Why is it inadequate to use language associated with Bayes in an informal analysis? Are you suggesting that when people communicate about their beliefs in day-to-day conversation, they should only do so after using Dirichlet or another related process? Can you see how that is, in fact, extremely impractical? Can you see how it is rational to take into account the costs and benefits of using a particular technique, and while empirical robustness may sometimes be overwhelmingly important in some contexts, it is not always rational to use a  method in some contexts such as if there are too high costs associated with using it?

Please keep taking screenshots! I'm sure you wouldn't want to mislead your audience by only showing part of the discussion out of context :)

You're welcome to side with convenience; I am not commanding you to perform Dirichlet. Yet! If you take that informality, you give-up accuracy. You become MoreWrong, and should not be believed as readily as you would like.

Oh, you entirely missed my purpose: I was sharing this with your community, as a courtesy. I publish on different newsletters online, and I wrote for that audience ABOUT your community. And, the fact that you're not interested in learning about Dirichlet, when it's industry-standard (demonstrating its superiority empirically, not with anecdotes you find palatable). So, no, I don't plan to present myself in a way you approve of, as a pre-requisite to you noticing that Bayes is out-dated by 260 years of improvements. Dirichlet, logically, would NOT have been published and adopted in 1973 and since, if it were in fact inferior to Bayes.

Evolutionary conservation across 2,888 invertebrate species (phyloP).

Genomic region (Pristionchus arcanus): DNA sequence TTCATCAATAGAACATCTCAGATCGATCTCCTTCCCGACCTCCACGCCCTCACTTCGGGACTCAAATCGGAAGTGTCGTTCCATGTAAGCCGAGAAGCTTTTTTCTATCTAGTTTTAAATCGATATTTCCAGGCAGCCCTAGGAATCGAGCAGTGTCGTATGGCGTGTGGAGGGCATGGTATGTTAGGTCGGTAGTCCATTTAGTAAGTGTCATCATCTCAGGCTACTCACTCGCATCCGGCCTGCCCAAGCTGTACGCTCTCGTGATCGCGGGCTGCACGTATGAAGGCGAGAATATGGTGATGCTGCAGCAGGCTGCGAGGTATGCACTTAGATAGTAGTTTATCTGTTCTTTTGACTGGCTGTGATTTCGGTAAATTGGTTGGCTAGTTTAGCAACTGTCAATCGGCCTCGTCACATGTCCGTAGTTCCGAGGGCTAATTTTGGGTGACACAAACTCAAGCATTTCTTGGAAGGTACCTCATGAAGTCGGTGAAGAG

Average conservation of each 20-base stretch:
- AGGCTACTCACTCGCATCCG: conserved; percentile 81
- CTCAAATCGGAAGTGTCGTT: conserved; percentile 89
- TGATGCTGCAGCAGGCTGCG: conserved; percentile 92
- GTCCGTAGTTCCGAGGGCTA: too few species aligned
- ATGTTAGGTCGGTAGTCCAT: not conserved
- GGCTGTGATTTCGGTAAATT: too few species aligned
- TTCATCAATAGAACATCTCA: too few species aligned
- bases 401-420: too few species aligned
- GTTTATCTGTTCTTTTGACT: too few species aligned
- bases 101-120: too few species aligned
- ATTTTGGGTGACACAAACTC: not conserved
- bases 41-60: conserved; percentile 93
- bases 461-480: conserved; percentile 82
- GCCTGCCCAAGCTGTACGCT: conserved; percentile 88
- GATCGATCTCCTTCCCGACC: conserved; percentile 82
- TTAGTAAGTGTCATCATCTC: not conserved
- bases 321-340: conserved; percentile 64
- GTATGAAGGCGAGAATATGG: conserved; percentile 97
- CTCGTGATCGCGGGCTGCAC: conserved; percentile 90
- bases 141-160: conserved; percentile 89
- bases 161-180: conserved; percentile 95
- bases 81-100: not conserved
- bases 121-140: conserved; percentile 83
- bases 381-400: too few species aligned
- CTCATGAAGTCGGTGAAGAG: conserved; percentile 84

You evidence the same spurious assumptions and lack of attention to core facts - Dirichlet is an improvement, obviously, by coming along later and being adopted generally. I also addressed the key information which Dirichlet provides, which Bayes' Theorem is incapable of generating: a Likelihood Distribution across possible Populations, and the resultant Confidence Interval, as well as weighting your estimate to Minimize the Cost of being Wrong. Those are all key, valuable information that Bayes' Theorem will not give you on its own. When Scott Alexander claims "Bayes' Theorem; all else is commentary" he leaves-out critical, incomparable improvements in our understanding.